25. February 2014 By Walter Price 0

Things You Can Buy Today 25 February 2014

New Release Information

Beck – ‘Morning Phase

“At its core, Morning Phase is a record about what to do when the world seems totally fucked. Irony doesn’t cut it anymore; truth, beauty and resolve are the best weapons. “Looked up this morning/Saw the roses full of thorns/Mountains are falling,” Beck croons with falsetto swoops on “Morning,” then asks, “Can we start it all over again?” He could be referring to a crashed relationship, or a trashed ecosystem. On “Heart Is a Drum,” which radiates the cocooned warmth of Nick Drake’s Bryter Layter, he asks, “Why does it hurt this way?/To come so far to find they’ve closed the gates.” Coming in the wake of a back injury so severe Beck couldn’t pick up a guitar for a number of years, Morning Phase’s struggle toward the light feels as personal as it does universal.” – Will Hermes (RollingStone.com)

Neneh Cherry – ‘Blank Project

“Blank Project isn’t a roaring, triumphant return to form. Instead it’s understated to the extreme, a master class in the ways in which simple pleasures can become fascinatingly deep. The opening track, “Across the Water”, is simply Cherry singing over a bracingly austere drum arrangement, with zero in the way of melodic accompaniment. Between her rich, unembellished voice and emotional performance it’s somehow more overwhelming than most songs that have full orchestral backing.” – Miles Raymer (Pitchfork.com)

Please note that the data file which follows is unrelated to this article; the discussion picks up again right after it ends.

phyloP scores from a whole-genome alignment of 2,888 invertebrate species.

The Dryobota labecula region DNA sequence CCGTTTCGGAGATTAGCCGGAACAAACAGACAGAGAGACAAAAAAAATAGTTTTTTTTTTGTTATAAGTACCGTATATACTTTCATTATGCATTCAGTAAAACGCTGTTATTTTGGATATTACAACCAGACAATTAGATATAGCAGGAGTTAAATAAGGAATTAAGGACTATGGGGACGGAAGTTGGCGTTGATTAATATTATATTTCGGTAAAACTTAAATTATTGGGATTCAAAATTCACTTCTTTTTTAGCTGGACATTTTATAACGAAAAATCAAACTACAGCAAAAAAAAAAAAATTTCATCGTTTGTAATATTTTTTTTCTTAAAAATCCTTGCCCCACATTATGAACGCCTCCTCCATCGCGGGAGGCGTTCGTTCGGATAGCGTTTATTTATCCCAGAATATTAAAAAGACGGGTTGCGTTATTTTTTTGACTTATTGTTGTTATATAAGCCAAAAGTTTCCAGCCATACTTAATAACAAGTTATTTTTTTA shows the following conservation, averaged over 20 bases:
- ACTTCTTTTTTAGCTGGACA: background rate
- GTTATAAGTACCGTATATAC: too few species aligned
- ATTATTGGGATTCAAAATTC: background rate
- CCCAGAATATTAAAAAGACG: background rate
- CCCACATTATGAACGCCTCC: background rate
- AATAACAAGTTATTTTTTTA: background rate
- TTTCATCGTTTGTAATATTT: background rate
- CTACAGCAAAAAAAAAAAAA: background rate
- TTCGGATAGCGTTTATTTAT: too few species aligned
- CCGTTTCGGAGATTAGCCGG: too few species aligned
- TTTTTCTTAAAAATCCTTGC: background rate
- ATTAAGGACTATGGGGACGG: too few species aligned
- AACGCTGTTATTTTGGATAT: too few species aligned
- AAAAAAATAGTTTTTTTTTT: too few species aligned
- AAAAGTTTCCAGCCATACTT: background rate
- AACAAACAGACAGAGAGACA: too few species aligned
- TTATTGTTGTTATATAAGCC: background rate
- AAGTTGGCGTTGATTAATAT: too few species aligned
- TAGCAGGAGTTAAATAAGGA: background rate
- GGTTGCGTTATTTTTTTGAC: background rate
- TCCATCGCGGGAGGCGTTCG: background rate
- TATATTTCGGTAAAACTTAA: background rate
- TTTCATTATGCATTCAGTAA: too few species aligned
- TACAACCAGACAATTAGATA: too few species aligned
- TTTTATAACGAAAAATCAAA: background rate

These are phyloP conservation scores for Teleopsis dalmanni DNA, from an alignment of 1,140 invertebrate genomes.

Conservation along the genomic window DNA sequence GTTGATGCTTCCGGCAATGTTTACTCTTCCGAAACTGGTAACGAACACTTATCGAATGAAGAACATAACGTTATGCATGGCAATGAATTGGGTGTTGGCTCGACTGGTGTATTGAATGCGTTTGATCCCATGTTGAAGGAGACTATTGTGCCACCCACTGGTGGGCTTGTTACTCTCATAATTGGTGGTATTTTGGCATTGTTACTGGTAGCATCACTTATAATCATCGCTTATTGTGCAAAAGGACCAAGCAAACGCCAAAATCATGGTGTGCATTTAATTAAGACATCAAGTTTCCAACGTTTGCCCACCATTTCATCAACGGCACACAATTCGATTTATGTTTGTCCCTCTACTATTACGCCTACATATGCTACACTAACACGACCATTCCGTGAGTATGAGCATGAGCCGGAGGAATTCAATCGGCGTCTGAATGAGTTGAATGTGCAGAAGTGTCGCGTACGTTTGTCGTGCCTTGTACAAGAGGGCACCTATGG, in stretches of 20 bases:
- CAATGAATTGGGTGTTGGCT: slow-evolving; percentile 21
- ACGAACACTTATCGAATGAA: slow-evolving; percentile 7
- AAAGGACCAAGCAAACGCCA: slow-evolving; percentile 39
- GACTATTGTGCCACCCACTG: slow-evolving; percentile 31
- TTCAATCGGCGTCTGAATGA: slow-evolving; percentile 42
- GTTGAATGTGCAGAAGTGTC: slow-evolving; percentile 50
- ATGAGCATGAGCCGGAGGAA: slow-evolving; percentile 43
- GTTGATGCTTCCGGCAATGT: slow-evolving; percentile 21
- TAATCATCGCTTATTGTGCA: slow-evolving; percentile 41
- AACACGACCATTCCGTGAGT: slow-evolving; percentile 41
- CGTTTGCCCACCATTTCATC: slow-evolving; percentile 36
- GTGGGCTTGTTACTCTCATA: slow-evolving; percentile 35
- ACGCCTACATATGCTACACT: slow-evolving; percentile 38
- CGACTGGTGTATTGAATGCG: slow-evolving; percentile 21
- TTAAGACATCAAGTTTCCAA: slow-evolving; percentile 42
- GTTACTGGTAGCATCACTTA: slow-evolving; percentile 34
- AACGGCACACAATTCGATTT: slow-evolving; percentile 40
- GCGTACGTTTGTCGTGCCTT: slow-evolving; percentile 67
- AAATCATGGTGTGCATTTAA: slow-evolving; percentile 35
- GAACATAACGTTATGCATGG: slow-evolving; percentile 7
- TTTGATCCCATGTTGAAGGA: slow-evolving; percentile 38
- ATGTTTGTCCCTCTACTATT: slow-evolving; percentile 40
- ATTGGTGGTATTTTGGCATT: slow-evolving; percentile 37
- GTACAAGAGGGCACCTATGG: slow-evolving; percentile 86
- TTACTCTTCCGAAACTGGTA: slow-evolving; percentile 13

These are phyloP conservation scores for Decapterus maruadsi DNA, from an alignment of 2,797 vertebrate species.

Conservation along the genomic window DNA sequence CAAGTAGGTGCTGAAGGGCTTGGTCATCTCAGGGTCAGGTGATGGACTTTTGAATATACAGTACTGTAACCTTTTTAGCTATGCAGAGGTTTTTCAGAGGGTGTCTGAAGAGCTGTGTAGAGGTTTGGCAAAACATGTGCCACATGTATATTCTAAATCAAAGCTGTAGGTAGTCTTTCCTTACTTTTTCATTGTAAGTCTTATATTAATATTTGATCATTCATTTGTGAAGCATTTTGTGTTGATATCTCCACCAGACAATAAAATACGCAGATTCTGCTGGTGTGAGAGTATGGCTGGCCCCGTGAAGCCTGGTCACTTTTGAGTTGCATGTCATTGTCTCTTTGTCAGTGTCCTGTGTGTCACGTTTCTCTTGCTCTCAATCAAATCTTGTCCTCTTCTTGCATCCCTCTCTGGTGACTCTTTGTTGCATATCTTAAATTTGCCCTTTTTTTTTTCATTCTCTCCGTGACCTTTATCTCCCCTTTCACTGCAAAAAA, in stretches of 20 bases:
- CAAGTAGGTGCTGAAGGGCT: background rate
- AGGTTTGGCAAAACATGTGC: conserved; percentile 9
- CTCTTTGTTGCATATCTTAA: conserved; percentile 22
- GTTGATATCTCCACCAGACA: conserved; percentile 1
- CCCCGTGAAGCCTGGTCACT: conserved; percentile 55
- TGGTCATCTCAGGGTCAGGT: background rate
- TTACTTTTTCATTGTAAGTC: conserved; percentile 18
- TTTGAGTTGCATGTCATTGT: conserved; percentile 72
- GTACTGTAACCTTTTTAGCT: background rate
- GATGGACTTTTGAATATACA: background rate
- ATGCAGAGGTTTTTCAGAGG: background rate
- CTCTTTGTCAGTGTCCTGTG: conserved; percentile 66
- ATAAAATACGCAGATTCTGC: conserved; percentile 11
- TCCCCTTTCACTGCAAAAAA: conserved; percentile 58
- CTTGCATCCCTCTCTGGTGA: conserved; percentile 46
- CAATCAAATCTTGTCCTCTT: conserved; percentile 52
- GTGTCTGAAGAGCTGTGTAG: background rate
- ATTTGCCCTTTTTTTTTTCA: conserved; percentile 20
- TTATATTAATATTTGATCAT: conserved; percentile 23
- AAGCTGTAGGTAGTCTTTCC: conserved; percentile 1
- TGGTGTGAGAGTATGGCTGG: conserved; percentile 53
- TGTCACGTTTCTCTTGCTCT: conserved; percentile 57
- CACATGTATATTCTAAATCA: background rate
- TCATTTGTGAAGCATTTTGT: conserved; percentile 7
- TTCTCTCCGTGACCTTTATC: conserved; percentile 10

Lo-Fang – ‘Blue Film

“…The arrangements and production are exquisite. Most of Blue Film feels like it exists in a dark clinical space into which Hemerlein places electronic beats, numerous synth layers and piano, violin and cello, amongst other instruments, but never becomes overloaded. Album opener ‘Look Away’ is perhaps the densest song and one of the best also with layers of synths alone buzzing and fizzing, ticking percussively and leaving glistening effervescent arcs, whilst plucked violin arpeggios morph into the swooning chorus melody mirrored by Hemerlein’s falsetto. It’s so meticulously arranged that not a single sounds feel intrusive or superfluous, that it until the extended banjo and cello outro which is an indulgence, but a beautiful divergence nonetheless. At opposite end of the spectrum is the desolate intimacy of ‘Confusing Happiness’ consisting of little more than bass beats, drones fading up in volume to sudden stops and pealing violin.” – Neil Ashman (DrownedInSound.com
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